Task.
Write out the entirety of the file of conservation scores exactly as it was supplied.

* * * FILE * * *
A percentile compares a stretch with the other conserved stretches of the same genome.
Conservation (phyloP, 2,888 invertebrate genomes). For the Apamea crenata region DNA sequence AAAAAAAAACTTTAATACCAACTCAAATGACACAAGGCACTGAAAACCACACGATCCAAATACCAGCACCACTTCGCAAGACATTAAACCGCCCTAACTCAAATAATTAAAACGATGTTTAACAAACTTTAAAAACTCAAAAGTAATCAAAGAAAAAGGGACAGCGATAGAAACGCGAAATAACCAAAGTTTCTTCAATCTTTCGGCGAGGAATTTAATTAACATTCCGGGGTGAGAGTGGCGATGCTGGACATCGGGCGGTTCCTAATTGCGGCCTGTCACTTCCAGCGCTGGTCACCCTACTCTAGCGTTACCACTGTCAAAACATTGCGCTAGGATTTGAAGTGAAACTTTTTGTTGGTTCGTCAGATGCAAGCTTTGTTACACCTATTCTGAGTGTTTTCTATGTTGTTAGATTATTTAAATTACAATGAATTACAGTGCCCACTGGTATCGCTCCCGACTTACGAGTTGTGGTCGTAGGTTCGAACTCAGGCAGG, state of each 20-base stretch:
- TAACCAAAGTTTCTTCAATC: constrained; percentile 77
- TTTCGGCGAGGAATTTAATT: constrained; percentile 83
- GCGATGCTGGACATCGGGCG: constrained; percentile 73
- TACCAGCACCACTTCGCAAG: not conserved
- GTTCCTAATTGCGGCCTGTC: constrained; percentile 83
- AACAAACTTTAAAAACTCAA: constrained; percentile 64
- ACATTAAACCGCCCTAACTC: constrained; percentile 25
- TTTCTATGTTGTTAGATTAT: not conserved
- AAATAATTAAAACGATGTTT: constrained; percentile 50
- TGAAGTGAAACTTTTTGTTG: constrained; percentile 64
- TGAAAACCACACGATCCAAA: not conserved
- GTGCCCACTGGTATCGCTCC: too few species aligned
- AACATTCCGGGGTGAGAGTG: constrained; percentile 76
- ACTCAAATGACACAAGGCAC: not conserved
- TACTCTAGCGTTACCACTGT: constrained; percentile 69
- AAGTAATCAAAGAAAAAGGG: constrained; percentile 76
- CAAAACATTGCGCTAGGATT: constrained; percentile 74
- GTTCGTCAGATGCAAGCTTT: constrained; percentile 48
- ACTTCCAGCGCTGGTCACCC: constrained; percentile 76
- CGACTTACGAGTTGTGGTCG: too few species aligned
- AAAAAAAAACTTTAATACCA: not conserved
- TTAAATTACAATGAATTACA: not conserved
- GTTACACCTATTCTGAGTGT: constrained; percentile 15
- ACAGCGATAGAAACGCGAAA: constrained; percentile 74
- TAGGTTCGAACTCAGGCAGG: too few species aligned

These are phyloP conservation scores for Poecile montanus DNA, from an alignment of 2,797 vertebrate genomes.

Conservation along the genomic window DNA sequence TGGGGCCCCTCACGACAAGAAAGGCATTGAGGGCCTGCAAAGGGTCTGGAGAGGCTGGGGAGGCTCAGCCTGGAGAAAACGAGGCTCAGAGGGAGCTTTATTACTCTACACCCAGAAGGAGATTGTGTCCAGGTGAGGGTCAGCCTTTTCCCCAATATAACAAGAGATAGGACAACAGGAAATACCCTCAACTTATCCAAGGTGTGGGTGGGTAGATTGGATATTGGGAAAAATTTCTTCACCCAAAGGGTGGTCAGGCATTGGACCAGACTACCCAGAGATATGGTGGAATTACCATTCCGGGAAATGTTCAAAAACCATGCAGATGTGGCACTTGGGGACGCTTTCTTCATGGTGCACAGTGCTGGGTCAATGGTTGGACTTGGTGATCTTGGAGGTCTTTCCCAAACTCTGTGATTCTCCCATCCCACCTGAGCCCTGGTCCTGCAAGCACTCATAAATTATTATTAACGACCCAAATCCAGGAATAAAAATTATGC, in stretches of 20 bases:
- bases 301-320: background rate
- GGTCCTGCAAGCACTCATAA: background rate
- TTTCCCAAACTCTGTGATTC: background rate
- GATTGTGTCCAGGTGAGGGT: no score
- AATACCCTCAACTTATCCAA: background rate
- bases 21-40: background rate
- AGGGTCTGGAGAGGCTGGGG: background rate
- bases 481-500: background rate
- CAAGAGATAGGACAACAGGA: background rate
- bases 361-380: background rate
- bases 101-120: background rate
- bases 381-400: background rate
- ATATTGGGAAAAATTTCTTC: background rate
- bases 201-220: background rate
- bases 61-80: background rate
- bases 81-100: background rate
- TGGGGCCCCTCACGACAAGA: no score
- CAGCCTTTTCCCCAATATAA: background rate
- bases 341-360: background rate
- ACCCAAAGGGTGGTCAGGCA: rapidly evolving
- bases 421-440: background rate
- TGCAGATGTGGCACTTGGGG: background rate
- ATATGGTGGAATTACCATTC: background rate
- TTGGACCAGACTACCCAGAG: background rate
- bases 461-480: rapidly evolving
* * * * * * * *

A percentile compares a stretch with the other conserved stretches of the same genome.
Conservation (phyloP, 2,888 invertebrate genomes). For the Apamea crenata region DNA sequence AAAAAAAAACTTTAATACCAACTCAAATGACACAAGGCACTGAAAACCACACGATCCAAATACCAGCACCACTTCGCAAGACATTAAACCGCCCTAACTCAAATAATTAAAACGATGTTTAACAAACTTTAAAAACTCAAAAGTAATCAAAGAAAAAGGGACAGCGATAGAAACGCGAAATAACCAAAGTTTCTTCAATCTTTCGGCGAGGAATTTAATTAACATTCCGGGGTGAGAGTGGCGATGCTGGACATCGGGCGGTTCCTAATTGCGGCCTGTCACTTCCAGCGCTGGTCACCCTACTCTAGCGTTACCACTGTCAAAACATTGCGCTAGGATTTGAAGTGAAACTTTTTGTTGGTTCGTCAGATGCAAGCTTTGTTACACCTATTCTGAGTGTTTTCTATGTTGTTAGATTATTTAAATTACAATGAATTACAGTGCCCACTGGTATCGCTCCCGACTTACGAGTTGTGGTCGTAGGTTCGAACTCAGGCAGG, state of each 20-base stretch:
- TAACCAAAGTTTCTTCAATC: constrained; percentile 77
- TTTCGGCGAGGAATTTAATT: constrained; percentile 83
- GCGATGCTGGACATCGGGCG: constrained; percentile 73
- TACCAGCACCACTTCGCAAG: not conserved
- GTTCCTAATTGCGGCCTGTC: constrained; percentile 83
- AACAAACTTTAAAAACTCAA: constrained; percentile 64
- ACATTAAACCGCCCTAACTC: constrained; percentile 25
- TTTCTATGTTGTTAGATTAT: not conserved
- AAATAATTAAAACGATGTTT: constrained; percentile 50
- TGAAGTGAAACTTTTTGTTG: constrained; percentile 64
- TGAAAACCACACGATCCAAA: not conserved
- GTGCCCACTGGTATCGCTCC: too few species aligned
- AACATTCCGGGGTGAGAGTG: constrained; percentile 76
- ACTCAAATGACACAAGGCAC: not conserved
- TACTCTAGCGTTACCACTGT: constrained; percentile 69
- AAGTAATCAAAGAAAAAGGG: constrained; percentile 76
- CAAAACATTGCGCTAGGATT: constrained; percentile 74
- GTTCGTCAGATGCAAGCTTT: constrained; percentile 48
- ACTTCCAGCGCTGGTCACCC: constrained; percentile 76
- CGACTTACGAGTTGTGGTCG: too few species aligned
- AAAAAAAAACTTTAATACCA: not conserved
- TTAAATTACAATGAATTACA: not conserved
- GTTACACCTATTCTGAGTGT: constrained; percentile 15
- ACAGCGATAGAAACGCGAAA: constrained; percentile 74
- TAGGTTCGAACTCAGGCAGG: too few species aligned

These are phyloP conservation scores for Poecile montanus DNA, from an alignment of 2,797 vertebrate genomes.

Conservation along the genomic window DNA sequence TGGGGCCCCTCACGACAAGAAAGGCATTGAGGGCCTGCAAAGGGTCTGGAGAGGCTGGGGAGGCTCAGCCTGGAGAAAACGAGGCTCAGAGGGAGCTTTATTACTCTACACCCAGAAGGAGATTGTGTCCAGGTGAGGGTCAGCCTTTTCCCCAATATAACAAGAGATAGGACAACAGGAAATACCCTCAACTTATCCAAGGTGTGGGTGGGTAGATTGGATATTGGGAAAAATTTCTTCACCCAAAGGGTGGTCAGGCATTGGACCAGACTACCCAGAGATATGGTGGAATTACCATTCCGGGAAATGTTCAAAAACCATGCAGATGTGGCACTTGGGGACGCTTTCTTCATGGTGCACAGTGCTGGGTCAATGGTTGGACTTGGTGATCTTGGAGGTCTTTCCCAAACTCTGTGATTCTCCCATCCCACCTGAGCCCTGGTCCTGCAAGCACTCATAAATTATTATTAACGACCCAAATCCAGGAATAAAAATTATGC, in stretches of 20 bases:
- bases 301-320: background rate
- GGTCCTGCAAGCACTCATAA: background rate
- TTTCCCAAACTCTGTGATTC: background rate
- GATTGTGTCCAGGTGAGGGT: no score
- AATACCCTCAACTTATCCAA: background rate
- bases 21-40: background rate
- AGGGTCTGGAGAGGCTGGGG: background rate
- bases 481-500: background rate
- CAAGAGATAGGACAACAGGA: background rate
- bases 361-380: background rate
- bases 101-120: background rate
- bases 381-400: background rate
- ATATTGGGAAAAATTTCTTC: background rate
- bases 201-220: background rate
- bases 61-80: background rate
- bases 81-100: background rate
- TGGGGCCCCTCACGACAAGA: no score
- CAGCCTTTTCCCCAATATAA: background rate
- bases 341-360: background rate
- ACCCAAAGGGTGGTCAGGCA: rapidly evolving
- bases 421-440: background rate
- TGCAGATGTGGCACTTGGGG: background rate
- ATATGGTGGAATTACCATTC: background rate
- TTGGACCAGACTACCCAGAG: background rate
- bases 461-480: rapidly evolving